Death Wish V: The Face of Death (Blu-ray Review)

  • Reviewed by: Tim Salmons
  • Review Date: Jul 03, 2024
  • Format: Blu-ray Disc
  • Bookmark and Share
Death Wish V: The Face of Death (Blu-ray Review)


Allan A. Goldstein

Release Date(s)

1994 (September 26, 2023)


21st Century Film Corporation/Trimark Pictures (Kino Lorber Studio Classics)
  • Film/Program Grade: C+
  • Video Grade: B+
  • Audio Grade: B
  • Extras Grade: C

Death Wish V: The Face of Death (Blu-ray)



By the early 1990s, Cannon Films had gone bankrupt, and its co-founder, Menahem Golan, went off on his own to set up 21st Century Film Corporation. One of its few projects was the ill-fated Death Wish V: The Face of Death. It was the last of the Death Wish series until the remake of the original many years later, but it was also a disappointing vehicle for its star, Charles Bronson, who appeared in very few films thereafter.

In Death Wish V, Kersey starts over yet again under an alias, this time with a fashion designer as his love interest and her young daughter. Butting up against them is an ex-husband—an insane, controlling, and abusive mob boss who will do anything to make their lives a living hell. It isn’t long before Kersey is forced to brandish a pistol, going after the ex-husband and his thugs in due course.

Unlike the previous film, Death Wish V has more bite to it. Not only does Kersey do more than just kill his victims this time around, but he’s also into torturing them now, making it feel a little closer in tone to the original film. It’s still messy, even trying to work in humor in places where it doesn’t belong, but there’s a (more than welcome) severe lack of rape on display; although a woman is brutally harmed, she’s not attacked sexually. Charles Bronson looks lost and out place at times, but he does manage to get in a few good speeches, whereas in the previous films, he’s mostly a silent and contemplative character, usually spouting a one-liner or two.

Death Wish V: The Face of Death is an odd film, with an even odder subtitle. Despite being entertaining in places, it’s a weird end to the original series, which at least still seemed to be trying to come up with fresh approaches to tired, outdated material for its long-time star.

Death Wish V: The Face of Death was shot by cinematographer Curtis Petersen on 35mm film using Arriflex 535 cameras and spherical lenses, finished photochemically, and presented in the aspect ratio of 1.85:1. Kino Lorber Studio Classics bring the film to Blu-ray for the first time in the US with what appears to be the same master used for the Umbrella Entertainment Blu-ray release, as well as Blu-ray releases from other parts of the world. Like its predecessor, it’s an older master and definitely shows its age, but it’s a touch better in terms of quality. The encode is flat and never drops much below or rises much above 40Mbps, but detail is a smidge more prominent with marginally better contrast and black levels. The color palette offers more variety than the last film, and the mild grain that’s present is fairly stable throughout. Some speckling and minor instability are the only visible damage leftover. Like Death Wish 4, it could use a fresh scan off the original camera negative for a future release, but as is, it’s very watchable.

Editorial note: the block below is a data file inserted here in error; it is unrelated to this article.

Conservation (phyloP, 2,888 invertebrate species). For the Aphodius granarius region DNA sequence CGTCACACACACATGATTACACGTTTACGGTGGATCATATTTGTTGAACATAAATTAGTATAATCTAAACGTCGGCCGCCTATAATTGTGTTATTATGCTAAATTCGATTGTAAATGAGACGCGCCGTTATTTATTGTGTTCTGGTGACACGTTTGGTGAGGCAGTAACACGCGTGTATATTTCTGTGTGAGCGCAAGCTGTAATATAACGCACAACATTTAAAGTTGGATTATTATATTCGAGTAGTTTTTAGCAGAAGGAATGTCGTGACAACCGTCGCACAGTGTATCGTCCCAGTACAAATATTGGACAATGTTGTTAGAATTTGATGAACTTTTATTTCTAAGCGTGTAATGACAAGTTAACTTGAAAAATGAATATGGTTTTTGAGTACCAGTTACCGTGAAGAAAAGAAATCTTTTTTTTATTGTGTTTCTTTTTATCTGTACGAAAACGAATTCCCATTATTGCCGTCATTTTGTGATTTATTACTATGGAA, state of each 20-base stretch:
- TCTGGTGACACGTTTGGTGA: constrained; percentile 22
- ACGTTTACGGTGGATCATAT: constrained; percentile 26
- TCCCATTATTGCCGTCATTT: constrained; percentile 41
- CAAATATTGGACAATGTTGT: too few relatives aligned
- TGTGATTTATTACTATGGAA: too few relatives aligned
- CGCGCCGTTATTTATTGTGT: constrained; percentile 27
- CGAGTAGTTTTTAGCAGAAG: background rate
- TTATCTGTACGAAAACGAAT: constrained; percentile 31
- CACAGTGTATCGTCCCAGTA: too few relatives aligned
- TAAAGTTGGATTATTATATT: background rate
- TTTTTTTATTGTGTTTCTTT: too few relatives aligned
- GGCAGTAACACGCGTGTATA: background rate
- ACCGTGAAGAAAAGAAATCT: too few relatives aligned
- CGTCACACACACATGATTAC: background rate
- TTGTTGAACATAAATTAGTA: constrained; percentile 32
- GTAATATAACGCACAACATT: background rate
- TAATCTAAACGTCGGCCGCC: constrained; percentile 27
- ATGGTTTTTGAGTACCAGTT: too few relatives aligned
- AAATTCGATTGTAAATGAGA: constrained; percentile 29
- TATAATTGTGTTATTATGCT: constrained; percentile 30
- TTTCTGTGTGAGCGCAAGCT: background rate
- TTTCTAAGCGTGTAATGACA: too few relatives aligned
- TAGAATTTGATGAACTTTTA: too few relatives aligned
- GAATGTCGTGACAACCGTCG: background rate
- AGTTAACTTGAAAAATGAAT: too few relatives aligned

Audio is included in English 2.0 DTS-HD Master Audio with optional subtitles in English SDH. It definitely has a fullness to it, widening out the film’s score in the far left and far right registers. There’s also some good push for sound effects. Dialogue is fine, but there are a couple of dropouts along the way, as well as a moment when the soundtrack wobbles. Minor flaws aside, it’s clean with good support for the various elements.

The Kino Lorber Studio Classics Blu-ray of Death Wish V: The Face of Death sits in a blue Amaray case with an insert and a slipcover featuring the original theatrical poster artwork. The following extras are included:

  • Audio Commentary with Paul Talbot
  • Trailer (SD – 1:00)
  • Death Wish Trailer (HD – 2:20)
  • Death Wish 4: The Crackdown Trailer (SD – 1:34)
  • Cold Sweat Trailer (SD – 2:36)
  • Mr. Majestyk Trailer (SD – 1:33)
  • Breakout Trailer (HD – 1:34)

Like Kino’s Blu-ray of Death Wish 4, the main extra for Death Wish V is a 2018 audio commentary with Charles Bronson biographer Paul Talbot, author of Bronson’s Loose! and Bronson’s Loose Again!. As usual, he’s very screen specific and explains what’s happening as the scenes play out, but he also provides varying amounts of information about specific moments in the film, gives career overviews of the cast and crew, points out differences in the original script, and reads reviews for the film. The rest of the extras consist of the film’s trailer and trailers for other Kino Lorber-related releases. Not included from the Umbrella Entertainment Blu-ray is a VHS preview and an image gallery.

Though Death Wish V: The Face of Death is likely the black sheep of the Death Wish franchise to some degree, only in that it’s far removed from the original premise, there are still some intriguing aspects about it that make it worth at least a watch. And thankfully, there’s now a US Blu-ray release of it to pick up, which has been rectified by Kino Lorber Studio Classics.

- Tim Salmons

(You can follow Tim on social media at these links: Twitter and Facebook. And be sure to subscribe to his YouTube channel here.)